Two-thirds of parents want to keep kids out of secondary school until vaccine is available, study finds
12 June 2020, 12:50 | Updated: 19 June 2020, 17:40
Secondary schools reopened for some pupils in England to have limited face-to-face contact on Monday 15 June, but not all parents are happy for their kids to return.
Two-thirds of parents are reluctant for their teenagers to return to school until a coronavirus vaccine is found, a study has found.
The research - carried out by Valenture Institute - also found that 24 per cent of secondary school pupils were nervous about returning when they opened on Monday.
Secondary schools in England were opened for years 10 and 12 to have some contact with teachers on 15 June, with many students set to embark on a combination of home and school study.
Sue Atkins, a parenting coach and author, has opened up about the anxiety many families are feeling at this time.
She told Heart.co.uk: "Working with the families I work with at the moment, there’s a lot of anxiety about returning to school because it’s not normal, it’s a new normal.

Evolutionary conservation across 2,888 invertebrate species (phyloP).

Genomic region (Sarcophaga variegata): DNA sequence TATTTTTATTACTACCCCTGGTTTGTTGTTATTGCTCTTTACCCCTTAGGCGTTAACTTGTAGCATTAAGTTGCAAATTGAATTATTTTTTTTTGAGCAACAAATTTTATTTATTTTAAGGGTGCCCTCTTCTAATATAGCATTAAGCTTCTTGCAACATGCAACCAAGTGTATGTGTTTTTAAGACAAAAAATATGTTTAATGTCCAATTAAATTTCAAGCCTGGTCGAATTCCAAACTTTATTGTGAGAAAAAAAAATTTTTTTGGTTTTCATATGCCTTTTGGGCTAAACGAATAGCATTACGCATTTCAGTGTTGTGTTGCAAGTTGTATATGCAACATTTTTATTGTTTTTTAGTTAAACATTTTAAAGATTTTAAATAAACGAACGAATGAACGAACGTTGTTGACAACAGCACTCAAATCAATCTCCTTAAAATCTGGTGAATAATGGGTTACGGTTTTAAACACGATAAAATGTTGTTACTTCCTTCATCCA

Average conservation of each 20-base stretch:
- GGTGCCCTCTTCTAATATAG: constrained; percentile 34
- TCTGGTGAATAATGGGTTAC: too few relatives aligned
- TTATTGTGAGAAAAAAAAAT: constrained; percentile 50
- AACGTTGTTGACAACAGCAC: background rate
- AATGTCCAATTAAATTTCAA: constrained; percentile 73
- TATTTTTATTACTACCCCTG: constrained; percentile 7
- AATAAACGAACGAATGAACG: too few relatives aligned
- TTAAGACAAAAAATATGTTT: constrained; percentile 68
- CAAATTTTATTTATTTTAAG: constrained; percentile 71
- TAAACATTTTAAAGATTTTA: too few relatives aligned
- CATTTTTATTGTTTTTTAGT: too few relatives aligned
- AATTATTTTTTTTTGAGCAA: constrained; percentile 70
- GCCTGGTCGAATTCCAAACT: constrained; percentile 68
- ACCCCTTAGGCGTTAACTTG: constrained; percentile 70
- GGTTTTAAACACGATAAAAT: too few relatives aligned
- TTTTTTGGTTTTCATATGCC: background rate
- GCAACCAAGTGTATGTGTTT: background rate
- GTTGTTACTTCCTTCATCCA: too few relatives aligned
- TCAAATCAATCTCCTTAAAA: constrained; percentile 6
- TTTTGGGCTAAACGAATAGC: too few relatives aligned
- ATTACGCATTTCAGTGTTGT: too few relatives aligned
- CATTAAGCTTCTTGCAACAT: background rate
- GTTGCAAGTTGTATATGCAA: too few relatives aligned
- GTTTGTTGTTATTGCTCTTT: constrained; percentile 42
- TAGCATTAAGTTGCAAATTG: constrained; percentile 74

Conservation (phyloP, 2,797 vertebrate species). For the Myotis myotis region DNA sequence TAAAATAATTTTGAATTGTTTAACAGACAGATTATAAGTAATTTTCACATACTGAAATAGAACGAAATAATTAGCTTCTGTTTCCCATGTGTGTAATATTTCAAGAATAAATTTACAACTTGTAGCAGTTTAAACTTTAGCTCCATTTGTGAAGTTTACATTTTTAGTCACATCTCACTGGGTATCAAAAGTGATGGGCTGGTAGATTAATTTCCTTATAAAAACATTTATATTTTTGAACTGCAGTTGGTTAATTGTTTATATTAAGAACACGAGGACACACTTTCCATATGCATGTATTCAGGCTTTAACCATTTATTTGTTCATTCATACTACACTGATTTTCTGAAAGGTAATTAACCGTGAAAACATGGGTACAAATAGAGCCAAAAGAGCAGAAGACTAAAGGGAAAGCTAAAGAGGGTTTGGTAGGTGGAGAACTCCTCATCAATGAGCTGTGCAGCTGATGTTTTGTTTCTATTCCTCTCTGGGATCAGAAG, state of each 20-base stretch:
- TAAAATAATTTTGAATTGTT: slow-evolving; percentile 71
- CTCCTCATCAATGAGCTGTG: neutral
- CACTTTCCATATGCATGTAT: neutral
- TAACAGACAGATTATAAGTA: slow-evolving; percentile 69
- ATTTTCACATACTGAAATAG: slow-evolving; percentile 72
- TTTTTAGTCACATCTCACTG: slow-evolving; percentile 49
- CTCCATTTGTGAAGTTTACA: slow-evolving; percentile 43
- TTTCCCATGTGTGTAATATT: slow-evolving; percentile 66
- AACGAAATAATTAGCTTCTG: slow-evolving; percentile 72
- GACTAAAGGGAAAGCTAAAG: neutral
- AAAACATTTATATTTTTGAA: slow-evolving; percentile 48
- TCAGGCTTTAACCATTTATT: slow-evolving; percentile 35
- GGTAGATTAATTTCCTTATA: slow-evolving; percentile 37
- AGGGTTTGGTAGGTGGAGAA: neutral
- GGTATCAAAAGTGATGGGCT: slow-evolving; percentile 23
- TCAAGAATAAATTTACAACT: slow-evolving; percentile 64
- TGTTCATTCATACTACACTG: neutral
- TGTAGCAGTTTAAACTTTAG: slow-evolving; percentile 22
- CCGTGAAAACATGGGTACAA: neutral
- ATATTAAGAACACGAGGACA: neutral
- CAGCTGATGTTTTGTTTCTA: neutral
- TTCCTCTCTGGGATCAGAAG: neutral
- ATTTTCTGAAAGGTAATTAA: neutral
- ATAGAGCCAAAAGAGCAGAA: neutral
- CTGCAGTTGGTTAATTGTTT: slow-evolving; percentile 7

"And while kids are wanting to get back to see their friends, and of course some of them to see their teachers and get back into a system and a routine, there are real changes with social distancing, with cleanliness, and social distancing in classes."
Sue added that as lockdown eases in the country, we should see a gradual alleviation of anxieties about returning to school.
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She said: "I think that as we come out of lockdown gently and slowly, as parents feel more reassured, as young people themselves feel more confident, then I think we’ll be returning more and more back into the real classroom."
Returning to school can often be a divisive subject between parents and teenagers alike, with many disagreeing on the right thing to do.
If you and your child differ on the right thing to do, Sue advises to communicate with them.
"The whole process of healing through the traumatic time for some kids is to listen to them, and I mean really listen, she said.
Sue also added that the older they are the more effective calm communication can be, adding: "They’re striving for independence if they’re teenagers, so sitting down and discussing it properly, not just shouting at them, but actually talking to them."